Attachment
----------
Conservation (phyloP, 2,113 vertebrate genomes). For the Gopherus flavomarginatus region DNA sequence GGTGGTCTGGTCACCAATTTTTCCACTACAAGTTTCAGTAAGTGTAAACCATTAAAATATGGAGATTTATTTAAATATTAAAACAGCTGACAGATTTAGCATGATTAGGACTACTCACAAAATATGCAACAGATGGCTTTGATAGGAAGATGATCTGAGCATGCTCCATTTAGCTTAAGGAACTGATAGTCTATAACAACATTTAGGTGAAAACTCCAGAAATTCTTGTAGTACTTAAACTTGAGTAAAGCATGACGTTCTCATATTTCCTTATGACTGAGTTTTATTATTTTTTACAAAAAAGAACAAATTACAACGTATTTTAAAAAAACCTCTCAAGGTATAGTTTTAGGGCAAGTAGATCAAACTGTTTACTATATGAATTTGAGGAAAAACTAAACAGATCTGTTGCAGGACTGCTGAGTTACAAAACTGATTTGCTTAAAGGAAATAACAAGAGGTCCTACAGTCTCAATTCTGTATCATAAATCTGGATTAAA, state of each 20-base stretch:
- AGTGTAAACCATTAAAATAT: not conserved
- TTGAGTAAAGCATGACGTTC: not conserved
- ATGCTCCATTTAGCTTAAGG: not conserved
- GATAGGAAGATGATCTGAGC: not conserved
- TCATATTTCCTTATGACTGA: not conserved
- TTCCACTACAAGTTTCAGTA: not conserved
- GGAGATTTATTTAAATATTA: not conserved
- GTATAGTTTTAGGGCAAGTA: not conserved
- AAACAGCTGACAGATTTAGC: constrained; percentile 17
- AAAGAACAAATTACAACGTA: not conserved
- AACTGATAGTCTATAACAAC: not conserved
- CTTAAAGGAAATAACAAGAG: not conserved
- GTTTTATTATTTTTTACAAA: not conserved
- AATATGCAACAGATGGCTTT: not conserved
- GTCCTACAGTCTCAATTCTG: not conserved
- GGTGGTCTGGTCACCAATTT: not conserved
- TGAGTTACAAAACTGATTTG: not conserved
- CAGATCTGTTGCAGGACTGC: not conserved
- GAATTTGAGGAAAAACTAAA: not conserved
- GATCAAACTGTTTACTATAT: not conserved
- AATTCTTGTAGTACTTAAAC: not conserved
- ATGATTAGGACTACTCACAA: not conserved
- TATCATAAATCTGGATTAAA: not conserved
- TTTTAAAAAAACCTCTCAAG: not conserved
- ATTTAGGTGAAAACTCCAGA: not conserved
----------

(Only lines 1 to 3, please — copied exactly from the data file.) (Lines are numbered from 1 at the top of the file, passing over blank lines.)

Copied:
Conservation (phyloP, 2,113 vertebrate genomes). For the Gopherus flavomarginatus region DNA sequence GGTGGTCTGGTCACCAATTTTTCCACTACAAGTTTCAGTAAGTGTAAACCATTAAAATATGGAGATTTATTTAAATATTAAAACAGCTGACAGATTTAGCATGATTAGGACTACTCACAAAATATGCAACAGATGGCTTTGATAGGAAGATGATCTGAGCATGCTCCATTTAGCTTAAGGAACTGATAGTCTATAACAACATTTAGGTGAAAACTCCAGAAATTCTTGTAGTACTTAAACTTGAGTAAAGCATGACGTTCTCATATTTCCTTATGACTGAGTTTTATTATTTTTTACAAAAAAGAACAAATTACAACGTATTTTAAAAAAACCTCTCAAGGTATAGTTTTAGGGCAAGTAGATCAAACTGTTTACTATATGAATTTGAGGAAAAACTAAACAGATCTGTTGCAGGACTGCTGAGTTACAAAACTGATTTGCTTAAAGGAAATAACAAGAGGTCCTACAGTCTCAATTCTGTATCATAAATCTGGATTAAA, state of each 20-base stretch:
- AGTGTAAACCATTAAAATAT: not conserved
- TTGAGTAAAGCATGACGTTC: not conserved